About HLWD



The mission of the HLWD is to protect and improve the water resources within its boundaries by supporting watershed residents through the use of education and financial programs.


 Link to more HLWD maps: HLWD Maps

The commissioners in Nobles, Jackson, Murray, and Cottonwood Counties submitted a nominating petition requesting the establishment of the Middle Des Moines Watershed District in April 2, 1969. The district was established on February 25, 1970. The name was changed to the Heron Lake Watershed District (HLWD) in October of 1995.

The following were identified as actions to be addressed in the establishment petition.
     * Conserve and make provident use of the waters and natural resources
     * Flood control
     * Stabilize the banks of streams
     * Inform people in the watershed of the overall problems
     * Protect the health and welfare of the watershed

Why watersheds?
The Environmental Protection Agency (EPA) promotes a watershed approach on a national basis because manager water resource programs on a watershed basis makes good sense - environmentally, financially, and socially. EPA states that the best approaches for addressing nonpoint sources of pollution are education, incentives, and voluntary action. The best method of inspiring people to act and solve pollution problems is through the watershed approach.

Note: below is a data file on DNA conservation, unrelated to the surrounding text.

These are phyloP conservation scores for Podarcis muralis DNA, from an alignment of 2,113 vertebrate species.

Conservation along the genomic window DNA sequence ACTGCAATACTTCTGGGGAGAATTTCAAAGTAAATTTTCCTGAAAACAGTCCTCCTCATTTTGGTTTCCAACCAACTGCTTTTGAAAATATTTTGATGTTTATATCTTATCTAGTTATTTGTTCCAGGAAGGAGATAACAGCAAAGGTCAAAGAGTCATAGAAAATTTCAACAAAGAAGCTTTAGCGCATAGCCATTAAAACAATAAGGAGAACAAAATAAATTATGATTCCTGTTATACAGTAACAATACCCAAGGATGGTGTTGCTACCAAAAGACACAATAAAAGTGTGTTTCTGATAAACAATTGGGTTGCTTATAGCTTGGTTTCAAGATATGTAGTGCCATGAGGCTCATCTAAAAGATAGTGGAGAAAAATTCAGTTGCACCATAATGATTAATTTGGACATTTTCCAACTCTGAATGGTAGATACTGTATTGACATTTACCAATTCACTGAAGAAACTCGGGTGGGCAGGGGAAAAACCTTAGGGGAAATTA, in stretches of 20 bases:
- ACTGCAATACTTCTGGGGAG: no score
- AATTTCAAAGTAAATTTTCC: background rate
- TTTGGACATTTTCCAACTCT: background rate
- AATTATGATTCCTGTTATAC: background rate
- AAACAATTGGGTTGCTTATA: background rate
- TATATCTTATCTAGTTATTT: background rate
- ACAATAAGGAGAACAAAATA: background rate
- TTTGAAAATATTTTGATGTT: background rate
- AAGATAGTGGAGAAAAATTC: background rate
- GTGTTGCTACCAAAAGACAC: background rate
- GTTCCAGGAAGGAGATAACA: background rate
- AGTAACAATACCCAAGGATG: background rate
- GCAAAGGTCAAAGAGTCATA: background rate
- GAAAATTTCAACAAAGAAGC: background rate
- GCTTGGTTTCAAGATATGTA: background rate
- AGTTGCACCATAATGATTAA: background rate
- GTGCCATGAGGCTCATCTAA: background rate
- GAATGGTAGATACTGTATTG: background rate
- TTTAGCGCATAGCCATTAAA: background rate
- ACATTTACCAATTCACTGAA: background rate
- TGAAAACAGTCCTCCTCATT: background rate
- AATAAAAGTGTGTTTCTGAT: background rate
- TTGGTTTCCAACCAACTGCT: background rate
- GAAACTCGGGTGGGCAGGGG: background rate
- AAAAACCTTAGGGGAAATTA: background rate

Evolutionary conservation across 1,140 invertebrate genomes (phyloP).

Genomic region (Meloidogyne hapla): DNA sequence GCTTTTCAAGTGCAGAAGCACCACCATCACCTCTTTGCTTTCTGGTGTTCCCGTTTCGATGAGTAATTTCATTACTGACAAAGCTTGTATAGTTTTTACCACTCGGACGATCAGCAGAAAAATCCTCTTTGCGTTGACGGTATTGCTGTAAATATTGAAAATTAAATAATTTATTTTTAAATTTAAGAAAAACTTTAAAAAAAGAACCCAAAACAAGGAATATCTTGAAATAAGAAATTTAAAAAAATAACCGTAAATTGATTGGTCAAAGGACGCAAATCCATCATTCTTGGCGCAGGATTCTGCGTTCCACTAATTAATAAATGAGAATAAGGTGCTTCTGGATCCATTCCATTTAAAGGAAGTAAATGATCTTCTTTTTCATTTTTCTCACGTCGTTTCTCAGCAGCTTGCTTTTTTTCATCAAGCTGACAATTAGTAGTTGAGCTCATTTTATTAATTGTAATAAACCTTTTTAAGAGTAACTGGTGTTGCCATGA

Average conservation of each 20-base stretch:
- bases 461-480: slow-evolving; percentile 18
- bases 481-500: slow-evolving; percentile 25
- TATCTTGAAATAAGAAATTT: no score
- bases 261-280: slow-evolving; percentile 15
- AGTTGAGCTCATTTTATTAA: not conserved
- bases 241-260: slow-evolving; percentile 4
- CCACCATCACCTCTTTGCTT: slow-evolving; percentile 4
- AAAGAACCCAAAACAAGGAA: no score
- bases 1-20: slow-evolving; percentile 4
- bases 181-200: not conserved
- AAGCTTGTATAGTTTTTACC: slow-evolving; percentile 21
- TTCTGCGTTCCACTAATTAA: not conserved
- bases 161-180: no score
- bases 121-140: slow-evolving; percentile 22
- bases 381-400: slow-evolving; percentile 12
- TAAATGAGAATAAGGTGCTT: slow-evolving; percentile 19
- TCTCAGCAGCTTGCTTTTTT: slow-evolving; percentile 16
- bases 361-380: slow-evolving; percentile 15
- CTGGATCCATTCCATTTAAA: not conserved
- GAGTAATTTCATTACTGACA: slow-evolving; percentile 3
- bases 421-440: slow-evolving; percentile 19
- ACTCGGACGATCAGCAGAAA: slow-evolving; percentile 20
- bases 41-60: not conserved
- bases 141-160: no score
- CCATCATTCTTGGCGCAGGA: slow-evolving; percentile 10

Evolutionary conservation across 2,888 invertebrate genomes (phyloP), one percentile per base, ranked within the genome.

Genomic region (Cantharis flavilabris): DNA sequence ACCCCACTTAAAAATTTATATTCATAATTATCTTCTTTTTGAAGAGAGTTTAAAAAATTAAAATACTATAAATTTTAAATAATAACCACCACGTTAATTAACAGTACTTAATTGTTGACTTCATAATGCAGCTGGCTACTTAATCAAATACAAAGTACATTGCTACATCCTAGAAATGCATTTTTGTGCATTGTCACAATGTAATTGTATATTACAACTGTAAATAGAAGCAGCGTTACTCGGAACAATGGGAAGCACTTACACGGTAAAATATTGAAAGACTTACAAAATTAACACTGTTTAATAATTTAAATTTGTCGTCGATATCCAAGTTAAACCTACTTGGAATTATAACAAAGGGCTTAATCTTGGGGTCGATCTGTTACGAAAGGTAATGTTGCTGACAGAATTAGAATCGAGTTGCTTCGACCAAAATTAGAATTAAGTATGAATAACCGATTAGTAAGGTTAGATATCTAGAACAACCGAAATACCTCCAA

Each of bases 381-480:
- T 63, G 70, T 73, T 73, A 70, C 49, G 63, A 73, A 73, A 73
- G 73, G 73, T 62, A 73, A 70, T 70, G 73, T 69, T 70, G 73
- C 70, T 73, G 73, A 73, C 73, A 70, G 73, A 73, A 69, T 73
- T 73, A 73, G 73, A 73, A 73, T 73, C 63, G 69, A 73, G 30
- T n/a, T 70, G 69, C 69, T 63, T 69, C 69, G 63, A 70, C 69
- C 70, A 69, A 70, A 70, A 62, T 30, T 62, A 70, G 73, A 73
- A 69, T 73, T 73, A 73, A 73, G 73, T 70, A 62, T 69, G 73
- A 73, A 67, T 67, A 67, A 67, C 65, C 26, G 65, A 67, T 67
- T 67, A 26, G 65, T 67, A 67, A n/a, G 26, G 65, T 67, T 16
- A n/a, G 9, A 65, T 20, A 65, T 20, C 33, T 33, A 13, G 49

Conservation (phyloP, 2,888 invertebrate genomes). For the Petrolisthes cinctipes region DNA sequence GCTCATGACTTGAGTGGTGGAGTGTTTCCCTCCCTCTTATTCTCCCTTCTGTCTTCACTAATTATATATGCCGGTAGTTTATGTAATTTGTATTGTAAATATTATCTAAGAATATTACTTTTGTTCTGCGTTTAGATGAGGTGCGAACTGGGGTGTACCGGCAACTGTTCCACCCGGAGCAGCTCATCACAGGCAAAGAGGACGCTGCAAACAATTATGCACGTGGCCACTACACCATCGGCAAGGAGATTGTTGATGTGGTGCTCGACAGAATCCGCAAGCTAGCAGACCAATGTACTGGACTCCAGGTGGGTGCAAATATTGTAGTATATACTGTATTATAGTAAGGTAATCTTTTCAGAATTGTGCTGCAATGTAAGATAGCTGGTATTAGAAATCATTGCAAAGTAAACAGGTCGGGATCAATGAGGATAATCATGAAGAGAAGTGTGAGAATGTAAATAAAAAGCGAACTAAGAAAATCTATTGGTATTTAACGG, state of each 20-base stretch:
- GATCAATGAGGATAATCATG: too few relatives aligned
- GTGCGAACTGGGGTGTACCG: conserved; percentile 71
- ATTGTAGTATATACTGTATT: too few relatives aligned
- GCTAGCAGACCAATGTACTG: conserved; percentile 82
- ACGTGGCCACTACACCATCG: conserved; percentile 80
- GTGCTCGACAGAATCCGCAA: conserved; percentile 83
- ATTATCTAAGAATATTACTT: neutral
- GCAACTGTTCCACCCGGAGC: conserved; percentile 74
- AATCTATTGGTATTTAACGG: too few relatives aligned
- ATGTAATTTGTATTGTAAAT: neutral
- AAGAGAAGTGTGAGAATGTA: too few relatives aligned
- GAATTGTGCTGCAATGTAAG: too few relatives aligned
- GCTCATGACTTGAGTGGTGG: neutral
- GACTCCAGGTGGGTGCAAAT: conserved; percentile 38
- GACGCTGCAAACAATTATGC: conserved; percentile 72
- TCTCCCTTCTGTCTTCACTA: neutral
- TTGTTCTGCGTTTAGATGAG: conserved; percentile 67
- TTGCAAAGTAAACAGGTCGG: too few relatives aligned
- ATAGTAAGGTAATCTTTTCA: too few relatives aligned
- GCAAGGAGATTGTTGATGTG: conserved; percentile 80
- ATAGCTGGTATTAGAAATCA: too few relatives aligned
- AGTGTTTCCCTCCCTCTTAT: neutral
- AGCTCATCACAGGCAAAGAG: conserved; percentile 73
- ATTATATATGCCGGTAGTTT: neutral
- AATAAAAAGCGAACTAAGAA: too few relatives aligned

* Watersheds are defined by natural hydrology; they represent the most logical basis for managing water resources. The resource becomes the focal point and managers are able to gain a more complete understanding of overall conditions in an area and the stressors which affect those conditions.
     * Watershed-based management integrates the needs and values of water quality, water quantity, flood plain management, ecosystems, and land use.
     * To best address natural resource issues, watershed boundaries must be used rather than political boundaries.
     * By using a watershed approach, greater attention is placed on the resource and the achievement of real ecological results rather than administrative requirements.
     * A more thorough understanding of threats and conditions in watersheds provides a stronger basis for targeting priority concerns.